The results of the phylogenetic analysis of 75 β-CAs in metazoan and protozoan species are shown in Figure 1. A β-CA sequence from the Pelosinus fermentans bacterium was used as an outgroup [60]. The phylogenetic results represent the evolutionary root of β-CAs in metazoan and protozoan species, the similarity between them, and duplications that have occurred. The branching pattern and branch lengths reveal interesting evolutionary relationships of β-CAs in various invertebrate species. There is a close relationship between our bacterial outgroup and Trichomonas vaginalis β-CAs, both having originated well before the other species within the tree. β-CAs of nematodes and arthropods are located in the lower evolutionary branches. In the protozoan Tetrahymena thermophilia and Paramecium tetraurelia clades significant duplications of β-CA have occurred, with 8 and 5 distinct proteins respectively. Meanwhile, metazoan and nematode species tend to have just one or two β-CAs. Surprisingly, β-CAs of the nematode Trichinella spiralis and trematode Schistosoma mansoni appear more closely related to arthropod than to nematode enzymes. The triangle located near the bottom of Figure 1 represents the clade of β-CAs in different Drosophila species. The details of the phylogenetic tree of β-CAs in Drosophila species are shown in Figure 2. The likely presence of inaccuracies in some of the database sequences, and inherent limitations of Bayesian inference, prompted use of additional phylogenetic methods. These analyses generally supported the major features of the final tree achieved via Bayesian inference.

Figure 1

Phylogenetic analysis of 75 metazoan and protozoan β-CAs. The position of β-CAs of Drosophila species has been represented at the bottom of the phylogenetic tree by a triangle shape. The details of β-CAs of Drosophila species in the phylogenetic tree are shown in Figure 2.

Figure 2

Phylogenetic analysis of β-CAs of Drosophila species. This tree represents the expanded view of the triangle located near the bottom of the main phylogenetic tree of β-CAs in Figure 1.

Subcellular localization of β-CAs

The predictions for subcellular localization of the 75 β-CAs are shown in Table 2. The results reveal that 31 are predicted to have a mitochondrial localization, one (Anopheles darlingi, Uniprot ID: E3X5Q8) was predicted to be secreted, and the remaining 43 were predicted to have other cellular localizations. The predictions were based on the analysis of 175 N-terminal amino acids of each sequence. In the Name column, there are both IDs of the β-CAs in Uniprot database and scientific name of the metazoan and protozoan species.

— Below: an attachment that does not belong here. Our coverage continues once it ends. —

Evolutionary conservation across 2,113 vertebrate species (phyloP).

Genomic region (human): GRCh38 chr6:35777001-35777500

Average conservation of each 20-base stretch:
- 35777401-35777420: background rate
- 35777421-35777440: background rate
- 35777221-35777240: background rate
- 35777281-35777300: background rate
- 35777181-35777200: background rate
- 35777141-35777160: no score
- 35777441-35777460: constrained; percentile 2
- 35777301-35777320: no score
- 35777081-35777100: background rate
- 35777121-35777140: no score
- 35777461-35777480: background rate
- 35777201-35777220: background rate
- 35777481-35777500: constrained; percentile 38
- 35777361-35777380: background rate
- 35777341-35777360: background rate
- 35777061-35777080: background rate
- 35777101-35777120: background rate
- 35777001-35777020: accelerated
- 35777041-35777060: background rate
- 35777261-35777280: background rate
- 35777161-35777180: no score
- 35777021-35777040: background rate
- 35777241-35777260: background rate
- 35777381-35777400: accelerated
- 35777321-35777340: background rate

Table 2 Prediction of the subcellular localization of 75 β-CAs of metazoan and protozoan species


This study shows that the β-CA enzyme is present in a range of protozoans and metazoans. A total of 75 sequences were identified and a phylogenetic tree constructed. The multiple sequence alignment results revealed that all 75 sequences have the highly conserved residues (Cysteine, Aspartic acid, Arginine, and Histidine) consistent with a β-CA enzyme (Additional file 1: Figure S1). Most of the metazoan and protozoan β-CAs, and corresponding coding sequences, were designated as uncharacterized sequences or CAs with no class specification. These can be now assigned to β-CAs in proteomics and genomics databases.

β-CAs have been identified in the mitochondria of a variety of different organisms, such as plants [61], green algae [62], fungi [1, 63], and Drosophila melanogaster[4]. Our results of subcellular localization prediction (Table 2) suggested that 31 of the β-CAs are targeted to mitochondria. In mitochondrial targeting peptides (mTPs), Arginine, Alanine and Serine are over-represented, while negatively charged amino acid residues (Aspartic acid and Glutamic acid) are rare. Furthermore, mTPs are believed to form an amphiphilic α-helix, which is important for the import of the nascent protein into the mitochondrion [59]. The successful construction of the TargetP predictor demonstrates that protein sorting signals can be recognized with reasonable reliability from amino acid sequence data alone, thus, to some extent, mimicking the cellular recognition processes [59]. The prediction of the mitochondrial localization for many of the proteins studied is also supported by the previous experimental data, showing that recombinant DmBCA protein is indeed located in mitochondria of insect cells [4]. As mitochondrial proteins the β-CAs may contribute to key metabolic functions. Among the mammalian α-CAs, CA VA and CA VB are the only enzymes that have been exclusively located to mitochondria. Functional studies, summarized in [64], have indicated them in several metabolic processes, such as gluconeogenesis, urea synthesis, and fatty acid synthesis. It has been shown previously that the gluconeogenic enzyme, pyruvate carboxylase, is expressed in protozoan (Toxoplasma gondii) mitochondria [65]. This enzyme utilizes bicarbonate to convert pyruvate to oxaloacetate. Mitochondrial CA V is also involved in lipid synthesis through pyruvate carboxylation reaction [66]. Importantly, lipid metabolism is of crucial importance for parasites. Lipids serve as cellular building blocks, signaling molecules, energy stores, posttranslational modifiers, and pathogenesis factors [67]. Parasites rely on complex metabolic systems to satisfy their lipid needs. The present findings open a new avenue to investigate whether mitochondrial β-CAs are functionally involved in these processes.